Solar power is the conversion of energy from sunlight into electricity. It can be done directly using photovoltaics (PV), indirectly using concentrated solar power, or a combination. Photovoltaic cells convert light into an electric current using the photovoltaic effect. Concentrated solar power systems use lenses or mirrors and solar tracking systems to focus and concentrate a large area of sunlight to a small beam or point.

It is generally considered to be "Green", renewable, sustainable, and environmentally friendly. With an increasing cost of energy and alternative energies, solar power is becoming more economically feasible and important in many areas such as solar lighting.

History[edit | edit source]

To Catch the Sun is the first book created from this much exclusive Appropedia content on photovoltaics. It is was successfully crowdfunded on Kickstarter. See to get your own copy.

Passive solar building designs have been used for thousands of years so that the walls and floor absorb heat during the day and releas it at night. If you have ever stood in the sun to warm your body up, then you too have harvested energy from the sun for warmth. In fact, the history of the solar energy dates back to 7th century B.C. and multiple events in ancient times have shaped the future discovery of the solar power system, as we know it today..[1] In 1839 a french physicist, Edmond Becquerel, first showed photovoltaic activity. He discovered that electrical current could be increased in certain materials when exposed to light. Albert Einstein built up this finding 66 years later to what we know know as the photoelectric effect. Electrons are emitted from matter due to their absorption of energy from electromagnetic radiation, specifically very short wavelengths such as ultraviolet (UV) radiation.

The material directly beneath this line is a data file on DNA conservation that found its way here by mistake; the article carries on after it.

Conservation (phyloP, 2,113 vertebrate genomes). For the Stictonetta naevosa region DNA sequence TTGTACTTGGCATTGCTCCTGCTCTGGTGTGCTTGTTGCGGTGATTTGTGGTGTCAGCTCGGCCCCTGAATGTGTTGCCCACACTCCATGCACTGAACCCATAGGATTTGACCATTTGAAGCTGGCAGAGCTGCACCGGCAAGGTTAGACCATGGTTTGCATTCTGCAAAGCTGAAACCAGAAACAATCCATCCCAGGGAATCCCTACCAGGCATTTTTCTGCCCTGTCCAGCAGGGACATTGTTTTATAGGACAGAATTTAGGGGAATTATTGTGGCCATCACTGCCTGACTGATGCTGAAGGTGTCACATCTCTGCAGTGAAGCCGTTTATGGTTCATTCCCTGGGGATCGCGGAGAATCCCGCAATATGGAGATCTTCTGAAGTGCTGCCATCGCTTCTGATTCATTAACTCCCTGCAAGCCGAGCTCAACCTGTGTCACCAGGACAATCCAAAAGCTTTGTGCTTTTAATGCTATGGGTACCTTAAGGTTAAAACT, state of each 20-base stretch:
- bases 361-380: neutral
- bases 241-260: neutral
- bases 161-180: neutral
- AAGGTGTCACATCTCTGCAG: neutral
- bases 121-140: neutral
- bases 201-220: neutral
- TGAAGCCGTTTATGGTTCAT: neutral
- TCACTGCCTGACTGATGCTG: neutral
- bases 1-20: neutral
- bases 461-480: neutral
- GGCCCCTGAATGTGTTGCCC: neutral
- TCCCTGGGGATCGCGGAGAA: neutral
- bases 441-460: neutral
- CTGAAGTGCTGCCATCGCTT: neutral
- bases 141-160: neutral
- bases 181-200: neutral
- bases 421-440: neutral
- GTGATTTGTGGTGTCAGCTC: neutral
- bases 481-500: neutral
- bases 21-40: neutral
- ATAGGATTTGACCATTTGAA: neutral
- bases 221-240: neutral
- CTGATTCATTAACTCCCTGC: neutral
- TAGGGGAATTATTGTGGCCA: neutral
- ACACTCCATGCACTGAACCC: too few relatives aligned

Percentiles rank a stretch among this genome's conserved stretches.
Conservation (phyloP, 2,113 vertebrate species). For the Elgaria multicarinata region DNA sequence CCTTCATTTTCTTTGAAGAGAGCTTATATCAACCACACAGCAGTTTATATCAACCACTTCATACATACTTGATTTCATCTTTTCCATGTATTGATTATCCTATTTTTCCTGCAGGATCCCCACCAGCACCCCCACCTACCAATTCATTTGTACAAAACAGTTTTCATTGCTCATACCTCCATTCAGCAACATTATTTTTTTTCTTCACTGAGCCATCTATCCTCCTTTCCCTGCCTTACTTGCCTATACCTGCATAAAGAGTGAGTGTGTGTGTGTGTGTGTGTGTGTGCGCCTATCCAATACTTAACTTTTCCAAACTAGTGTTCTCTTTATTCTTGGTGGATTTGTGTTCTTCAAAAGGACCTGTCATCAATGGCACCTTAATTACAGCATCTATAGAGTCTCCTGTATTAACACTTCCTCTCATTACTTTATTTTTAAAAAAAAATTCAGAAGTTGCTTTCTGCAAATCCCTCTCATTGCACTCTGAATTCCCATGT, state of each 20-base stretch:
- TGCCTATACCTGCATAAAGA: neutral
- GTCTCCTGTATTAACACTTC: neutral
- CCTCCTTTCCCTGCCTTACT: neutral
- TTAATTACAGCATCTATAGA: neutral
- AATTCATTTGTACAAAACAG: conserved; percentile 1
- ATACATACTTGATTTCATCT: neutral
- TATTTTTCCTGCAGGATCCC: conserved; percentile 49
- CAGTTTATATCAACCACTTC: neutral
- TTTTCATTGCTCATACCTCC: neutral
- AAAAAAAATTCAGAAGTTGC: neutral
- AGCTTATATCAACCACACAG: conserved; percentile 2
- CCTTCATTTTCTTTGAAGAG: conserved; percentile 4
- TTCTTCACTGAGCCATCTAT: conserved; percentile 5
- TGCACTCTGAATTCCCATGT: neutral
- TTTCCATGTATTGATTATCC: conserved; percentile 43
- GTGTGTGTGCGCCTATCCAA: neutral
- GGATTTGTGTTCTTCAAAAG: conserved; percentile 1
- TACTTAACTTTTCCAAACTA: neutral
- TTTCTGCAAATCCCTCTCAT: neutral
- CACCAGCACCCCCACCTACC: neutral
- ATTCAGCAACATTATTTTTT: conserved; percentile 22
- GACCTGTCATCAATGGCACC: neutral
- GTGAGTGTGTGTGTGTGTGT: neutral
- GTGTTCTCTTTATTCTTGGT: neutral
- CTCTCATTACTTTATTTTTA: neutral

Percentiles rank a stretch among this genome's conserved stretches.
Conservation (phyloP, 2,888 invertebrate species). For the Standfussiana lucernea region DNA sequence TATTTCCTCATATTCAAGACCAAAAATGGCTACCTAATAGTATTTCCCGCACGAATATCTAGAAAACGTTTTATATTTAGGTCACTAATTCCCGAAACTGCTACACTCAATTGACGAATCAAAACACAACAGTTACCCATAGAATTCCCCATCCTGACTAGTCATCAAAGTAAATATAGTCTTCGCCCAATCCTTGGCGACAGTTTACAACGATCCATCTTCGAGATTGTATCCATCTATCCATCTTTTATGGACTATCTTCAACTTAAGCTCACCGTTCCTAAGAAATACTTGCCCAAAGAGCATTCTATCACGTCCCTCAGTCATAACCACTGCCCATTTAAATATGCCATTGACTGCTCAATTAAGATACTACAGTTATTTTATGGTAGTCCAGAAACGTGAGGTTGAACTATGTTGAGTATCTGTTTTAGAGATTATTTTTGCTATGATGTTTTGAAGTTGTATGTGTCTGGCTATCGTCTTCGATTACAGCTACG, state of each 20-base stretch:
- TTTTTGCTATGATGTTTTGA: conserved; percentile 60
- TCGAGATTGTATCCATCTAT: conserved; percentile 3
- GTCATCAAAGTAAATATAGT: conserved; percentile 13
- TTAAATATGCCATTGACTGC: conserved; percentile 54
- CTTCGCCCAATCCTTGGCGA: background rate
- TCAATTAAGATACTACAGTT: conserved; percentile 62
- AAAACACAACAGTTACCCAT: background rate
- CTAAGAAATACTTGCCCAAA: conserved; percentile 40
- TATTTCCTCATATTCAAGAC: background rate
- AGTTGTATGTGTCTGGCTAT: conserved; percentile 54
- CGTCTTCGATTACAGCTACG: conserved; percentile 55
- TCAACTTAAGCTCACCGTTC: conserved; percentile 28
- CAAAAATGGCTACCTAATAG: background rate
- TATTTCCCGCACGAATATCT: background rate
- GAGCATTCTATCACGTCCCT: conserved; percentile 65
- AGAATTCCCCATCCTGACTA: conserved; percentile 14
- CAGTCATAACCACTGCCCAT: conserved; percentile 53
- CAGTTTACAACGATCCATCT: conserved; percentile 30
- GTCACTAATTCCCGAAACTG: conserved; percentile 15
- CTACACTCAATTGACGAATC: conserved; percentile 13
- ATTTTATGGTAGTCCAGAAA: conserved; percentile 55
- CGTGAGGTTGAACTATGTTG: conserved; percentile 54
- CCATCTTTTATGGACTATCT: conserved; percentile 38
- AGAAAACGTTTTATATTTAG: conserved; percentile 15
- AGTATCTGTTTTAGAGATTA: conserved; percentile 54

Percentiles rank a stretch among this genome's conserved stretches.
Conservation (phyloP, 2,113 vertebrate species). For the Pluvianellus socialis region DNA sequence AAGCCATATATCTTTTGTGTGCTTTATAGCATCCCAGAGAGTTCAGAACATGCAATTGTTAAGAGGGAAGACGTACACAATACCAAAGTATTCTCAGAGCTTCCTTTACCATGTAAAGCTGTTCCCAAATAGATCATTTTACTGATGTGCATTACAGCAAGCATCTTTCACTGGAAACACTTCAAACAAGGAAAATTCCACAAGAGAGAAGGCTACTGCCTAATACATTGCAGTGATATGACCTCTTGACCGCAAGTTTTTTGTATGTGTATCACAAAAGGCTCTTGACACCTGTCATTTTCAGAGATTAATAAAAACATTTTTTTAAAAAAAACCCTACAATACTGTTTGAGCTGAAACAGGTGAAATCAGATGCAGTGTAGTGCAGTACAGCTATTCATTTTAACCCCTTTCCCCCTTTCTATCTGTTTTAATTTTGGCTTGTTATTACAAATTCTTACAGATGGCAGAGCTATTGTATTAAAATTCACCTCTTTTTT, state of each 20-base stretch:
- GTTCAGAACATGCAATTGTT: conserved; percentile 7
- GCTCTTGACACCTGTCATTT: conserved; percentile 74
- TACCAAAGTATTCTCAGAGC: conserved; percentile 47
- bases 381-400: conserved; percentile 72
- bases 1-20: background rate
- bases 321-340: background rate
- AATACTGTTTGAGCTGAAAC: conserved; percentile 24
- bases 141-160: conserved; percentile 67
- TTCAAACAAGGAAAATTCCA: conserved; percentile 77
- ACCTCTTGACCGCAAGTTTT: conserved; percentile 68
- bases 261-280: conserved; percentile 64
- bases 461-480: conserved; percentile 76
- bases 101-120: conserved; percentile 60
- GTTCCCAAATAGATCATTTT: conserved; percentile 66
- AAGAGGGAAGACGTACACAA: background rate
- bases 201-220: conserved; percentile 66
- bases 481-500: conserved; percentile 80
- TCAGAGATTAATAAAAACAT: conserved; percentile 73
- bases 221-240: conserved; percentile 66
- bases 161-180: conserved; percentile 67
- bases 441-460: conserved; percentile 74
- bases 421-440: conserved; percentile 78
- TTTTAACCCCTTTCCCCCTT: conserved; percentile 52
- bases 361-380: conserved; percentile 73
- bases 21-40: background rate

Photovoltaics[edit | edit source]

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Photovoltaic system at St. Jude's church

Photovoltaics (PV) is a method of generating electrical power by converting solar radiation into direct current electricity using semiconductors that exhibit the photovoltaic effect. Photovoltaic power generation employs solar panels comprising a number of cells containing a photovoltaic material. Materials presently used for photovoltaics include monocrystalline silicon, polycrystalline silicon, amorphous silicon, cadmium telluride, and copper indium selenide/sulfide.

Due to the growing demand for renewable energy sources, the manufacturing of solar cells and photovoltaic arrays has advanced considerably in recent years.[2][3][4] This article explores the components of a photovoltaic system, describes their role and importance, and works as a beginning guide to those wishing to invest in a photovoltaic system.

Concentrated solar power[edit | edit source]

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Solar power potential for CSP in the United States.

Concentrated Solar Power (CSP) takes the sun's energy and collects it through a series of arrays and then concentrates or focuses it on a location that is the center of the arrays. The energy at that central point becomes very hot, hot enough to melt many metals and to produce steam. Most notable of these arrays are the large installations of heliostats (mirrors), which track the Sun and reflect the radiant energy to a receiver on a tall tower. A very few smaller systems use Fresnel lenses or parabolic reflectors to concentrate the solar thermal energy. There are a lot of advantages of solar power

Heliostats[edit | edit source]

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A heliostat is a device that includes a mirror, usually a plane mirror, which turns so as to keep reflecting sunlight toward a predetermined target, compensating for the sun's apparent motions in the sky. The target may be a physical object, distant from the heliostat, or a direction in space. To do this, the reflective surface of the mirror is kept perpendicular to the bisector of the angle between the directions of the sun and the target as seen from the mirror. In almost every case, the target is stationary relative to the heliostat, so the light is reflected in a fixed direction.